Unhealthy behaviors could slow progress in reducing heart disease, stroke

December 12, 2012

Poor eating and exercise habits could be the game-changer in the fight against heart disease and stroke deaths, according to the American Heart Association's "Heart Disease and Stroke Statistical Update 2013," published in the American Heart Association journal, Circulation.

"Americans need to move a lot more, eat healthier and less, and manage risk factors as soon as they develop," said Alan S. Go, M.D., chairman of the report's writing committee and chief of the Cardiovascular and Metabolic Conditions Section of the Kaiser Permanente Northern California Division of Research in Oakland. "If not, we'll quickly lose the momentum we've gained in reducing heart attack and stroke rates and improving survival over the last few decades."

Between 1999 and 2009, the rate of deaths from cardiovascular disease (CVD) fell 32.7 percent, but still accounted for nearly one in three deaths in the nation. That's 2,150 people dying from CVD each day -- about one death every 40 seconds.

In 2010, the American Heart Association set a goal to improve cardiovascular health of all Americans by 20 percent and reduce heart disease and stroke deaths 20 percent by 2020.

However, according to projections in the 2013 report, heart health may only improve by 6 percent if current trends continue. The biggest barriers to success are projected increases in obesity and diabetes, and only modest improvements in diet and physical activity. On a positive note, smoking, high cholesterol and high blood pressure rates are projected to decline.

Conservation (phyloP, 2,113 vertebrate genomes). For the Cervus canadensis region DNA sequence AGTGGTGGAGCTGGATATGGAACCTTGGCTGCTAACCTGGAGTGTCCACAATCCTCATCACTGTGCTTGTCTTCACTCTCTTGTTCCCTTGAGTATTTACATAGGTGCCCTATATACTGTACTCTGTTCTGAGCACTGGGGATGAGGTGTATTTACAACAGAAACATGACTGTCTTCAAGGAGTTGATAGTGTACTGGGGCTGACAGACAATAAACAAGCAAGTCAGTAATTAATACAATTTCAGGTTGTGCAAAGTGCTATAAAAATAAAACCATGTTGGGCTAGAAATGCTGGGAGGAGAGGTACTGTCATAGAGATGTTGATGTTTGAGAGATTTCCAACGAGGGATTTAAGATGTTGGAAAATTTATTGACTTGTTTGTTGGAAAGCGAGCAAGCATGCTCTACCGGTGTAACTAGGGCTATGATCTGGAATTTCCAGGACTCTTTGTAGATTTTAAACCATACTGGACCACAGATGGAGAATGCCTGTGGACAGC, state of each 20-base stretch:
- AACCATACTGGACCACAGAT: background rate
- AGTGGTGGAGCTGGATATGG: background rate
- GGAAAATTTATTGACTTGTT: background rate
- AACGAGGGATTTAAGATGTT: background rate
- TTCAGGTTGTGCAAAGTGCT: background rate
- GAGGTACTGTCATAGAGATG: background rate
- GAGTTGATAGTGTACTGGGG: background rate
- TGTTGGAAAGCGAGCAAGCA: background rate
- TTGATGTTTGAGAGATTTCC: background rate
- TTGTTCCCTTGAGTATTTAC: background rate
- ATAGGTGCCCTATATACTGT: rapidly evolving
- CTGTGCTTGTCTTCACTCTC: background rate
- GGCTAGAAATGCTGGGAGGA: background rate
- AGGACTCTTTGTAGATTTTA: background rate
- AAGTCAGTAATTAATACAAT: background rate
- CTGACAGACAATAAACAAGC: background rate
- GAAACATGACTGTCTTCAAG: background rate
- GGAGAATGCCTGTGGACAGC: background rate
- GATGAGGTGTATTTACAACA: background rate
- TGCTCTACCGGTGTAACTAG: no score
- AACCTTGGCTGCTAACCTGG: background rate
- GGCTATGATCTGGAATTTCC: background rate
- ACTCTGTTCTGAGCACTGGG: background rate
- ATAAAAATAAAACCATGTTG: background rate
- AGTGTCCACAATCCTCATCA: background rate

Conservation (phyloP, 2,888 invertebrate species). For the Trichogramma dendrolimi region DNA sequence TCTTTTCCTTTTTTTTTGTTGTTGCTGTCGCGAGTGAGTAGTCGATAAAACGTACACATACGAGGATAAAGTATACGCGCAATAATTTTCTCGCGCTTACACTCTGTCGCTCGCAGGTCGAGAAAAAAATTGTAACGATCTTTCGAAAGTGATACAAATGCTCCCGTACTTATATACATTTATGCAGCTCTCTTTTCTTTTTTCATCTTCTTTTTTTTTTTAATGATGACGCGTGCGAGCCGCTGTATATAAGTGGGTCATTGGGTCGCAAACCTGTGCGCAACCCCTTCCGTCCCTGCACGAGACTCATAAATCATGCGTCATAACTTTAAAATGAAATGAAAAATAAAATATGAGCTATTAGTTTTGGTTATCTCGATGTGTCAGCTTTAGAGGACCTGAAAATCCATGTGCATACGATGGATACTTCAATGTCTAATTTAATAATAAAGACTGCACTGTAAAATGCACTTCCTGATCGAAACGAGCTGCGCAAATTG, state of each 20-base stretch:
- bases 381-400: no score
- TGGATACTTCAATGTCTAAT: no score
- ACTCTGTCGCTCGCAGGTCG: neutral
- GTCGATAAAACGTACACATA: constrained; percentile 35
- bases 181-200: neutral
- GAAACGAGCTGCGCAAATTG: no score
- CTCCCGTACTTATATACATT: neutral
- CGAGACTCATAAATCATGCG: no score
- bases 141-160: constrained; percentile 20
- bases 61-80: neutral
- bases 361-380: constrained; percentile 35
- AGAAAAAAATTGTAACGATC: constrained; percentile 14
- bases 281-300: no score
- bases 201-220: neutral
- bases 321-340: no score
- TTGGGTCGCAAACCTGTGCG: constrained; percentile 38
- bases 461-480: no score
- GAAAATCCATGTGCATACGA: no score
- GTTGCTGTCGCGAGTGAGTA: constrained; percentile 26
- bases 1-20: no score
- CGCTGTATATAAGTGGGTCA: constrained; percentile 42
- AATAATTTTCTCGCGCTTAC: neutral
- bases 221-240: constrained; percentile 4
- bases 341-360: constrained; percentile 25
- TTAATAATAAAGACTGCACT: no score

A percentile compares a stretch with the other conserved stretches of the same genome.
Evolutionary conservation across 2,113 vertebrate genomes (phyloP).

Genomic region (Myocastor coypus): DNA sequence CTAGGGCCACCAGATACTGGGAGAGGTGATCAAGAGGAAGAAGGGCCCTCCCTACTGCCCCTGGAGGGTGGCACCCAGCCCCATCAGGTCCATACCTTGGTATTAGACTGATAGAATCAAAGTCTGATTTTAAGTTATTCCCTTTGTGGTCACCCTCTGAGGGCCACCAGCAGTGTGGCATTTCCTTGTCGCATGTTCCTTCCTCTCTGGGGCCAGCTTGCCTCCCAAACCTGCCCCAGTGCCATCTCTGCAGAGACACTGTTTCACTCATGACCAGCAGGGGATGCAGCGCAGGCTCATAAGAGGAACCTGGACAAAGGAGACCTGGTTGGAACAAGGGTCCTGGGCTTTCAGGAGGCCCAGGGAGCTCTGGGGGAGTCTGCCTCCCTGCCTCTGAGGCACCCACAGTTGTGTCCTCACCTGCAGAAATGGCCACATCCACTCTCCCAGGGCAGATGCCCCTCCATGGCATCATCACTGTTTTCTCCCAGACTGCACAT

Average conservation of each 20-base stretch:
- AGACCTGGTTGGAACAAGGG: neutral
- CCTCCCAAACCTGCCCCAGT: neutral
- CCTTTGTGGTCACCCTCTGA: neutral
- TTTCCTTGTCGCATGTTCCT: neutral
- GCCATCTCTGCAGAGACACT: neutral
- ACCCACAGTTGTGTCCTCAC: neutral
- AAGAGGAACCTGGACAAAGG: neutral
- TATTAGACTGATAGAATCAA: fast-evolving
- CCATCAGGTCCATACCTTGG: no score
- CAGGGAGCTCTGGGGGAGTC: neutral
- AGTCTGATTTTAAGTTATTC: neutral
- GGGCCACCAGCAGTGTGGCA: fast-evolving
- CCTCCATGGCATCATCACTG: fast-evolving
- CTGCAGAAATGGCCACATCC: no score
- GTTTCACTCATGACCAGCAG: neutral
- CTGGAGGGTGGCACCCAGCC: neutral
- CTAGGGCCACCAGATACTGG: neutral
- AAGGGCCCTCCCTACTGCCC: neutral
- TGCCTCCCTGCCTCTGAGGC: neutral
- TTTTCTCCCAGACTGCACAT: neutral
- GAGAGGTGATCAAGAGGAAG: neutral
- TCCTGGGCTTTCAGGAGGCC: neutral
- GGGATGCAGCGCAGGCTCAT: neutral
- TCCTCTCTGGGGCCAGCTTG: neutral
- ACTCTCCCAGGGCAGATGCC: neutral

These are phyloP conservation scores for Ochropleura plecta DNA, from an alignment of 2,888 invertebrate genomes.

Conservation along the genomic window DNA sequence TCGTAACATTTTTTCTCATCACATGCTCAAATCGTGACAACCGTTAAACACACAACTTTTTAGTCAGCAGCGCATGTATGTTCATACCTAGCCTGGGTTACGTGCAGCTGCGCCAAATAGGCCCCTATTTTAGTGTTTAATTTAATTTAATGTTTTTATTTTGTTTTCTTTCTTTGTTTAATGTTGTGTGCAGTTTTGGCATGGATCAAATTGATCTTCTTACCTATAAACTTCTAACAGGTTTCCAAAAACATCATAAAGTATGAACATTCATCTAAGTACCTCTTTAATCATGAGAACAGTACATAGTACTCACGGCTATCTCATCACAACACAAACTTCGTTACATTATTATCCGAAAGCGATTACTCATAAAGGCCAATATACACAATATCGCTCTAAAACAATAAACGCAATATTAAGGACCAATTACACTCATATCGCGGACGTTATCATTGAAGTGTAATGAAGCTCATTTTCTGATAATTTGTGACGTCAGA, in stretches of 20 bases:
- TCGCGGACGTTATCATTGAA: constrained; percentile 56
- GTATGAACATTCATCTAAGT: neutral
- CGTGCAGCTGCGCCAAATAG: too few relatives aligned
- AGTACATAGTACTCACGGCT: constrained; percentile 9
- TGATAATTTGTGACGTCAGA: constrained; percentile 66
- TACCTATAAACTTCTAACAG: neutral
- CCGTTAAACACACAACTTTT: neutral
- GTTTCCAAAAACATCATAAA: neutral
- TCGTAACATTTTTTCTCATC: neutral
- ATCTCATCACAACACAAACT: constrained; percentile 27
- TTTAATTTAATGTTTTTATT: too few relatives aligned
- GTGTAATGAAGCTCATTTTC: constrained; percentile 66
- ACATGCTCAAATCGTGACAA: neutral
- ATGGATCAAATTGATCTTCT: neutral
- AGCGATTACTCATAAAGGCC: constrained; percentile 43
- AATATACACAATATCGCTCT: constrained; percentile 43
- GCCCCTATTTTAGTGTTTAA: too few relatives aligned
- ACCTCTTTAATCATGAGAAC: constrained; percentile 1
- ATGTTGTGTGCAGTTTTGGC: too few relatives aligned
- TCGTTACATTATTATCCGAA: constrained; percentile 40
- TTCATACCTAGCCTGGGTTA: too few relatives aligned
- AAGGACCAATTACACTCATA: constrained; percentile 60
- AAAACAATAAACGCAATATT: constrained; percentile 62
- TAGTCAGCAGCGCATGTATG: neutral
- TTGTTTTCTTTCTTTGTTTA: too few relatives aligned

Among heart disease and stroke risk factors, the most recent data shows:Despite four decades of improvement, 21.3 percent of men and 16.7 percent of women age 18 and over still smoke cigarettes; 18.1 percent of students in grades 9-12 report cigarette smoking.

"As the leader in the fight against heart disease and stroke, we are taking a more aggressive and innovative approach, including taking some pages from the playbooks of the public health sector," said Donna Arnett, Ph.D., president of the American Heart Association and chairperson of the Department of Epidemiology at the University of Alabama at Birmingham School of Public Health. "We're focusing on population-based ways to improve health factors for all Americans."

Some of these include:The association has a wide range of programs and policy initiatives aimed at improving cardiovascular health through risk factor prevention and health care quality, Arnett said. Information on improving your heart health can be found at www.MyHeartMyLife.org. To learn more about some of the policy initiatives of the association, go to http://bit.ly/VmAoIg.

"In this race against time, it will take nationwide efforts driven by communities and systems -- a patient-by-patient approach alone won't do it," Arnett said. "But we're optimistic that if we increase our efforts for improvements in prevention and reductions in risk factors, we can be successful -- we can save lives."
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Additional authors and disclosures are on the manuscript.

The American Heart Association/American Stroke Association receives funding mostly from individuals. Foundations and corporations donate as well, and fund specific programs and events. Strict policies are enforced to prevent these relationships from influencing the association's science content. Financial information for the American Heart Association, including a list of contributions from pharmaceutical companies and device manufacturers, is available at www.heart.org/corporatefunding.

American Heart Association

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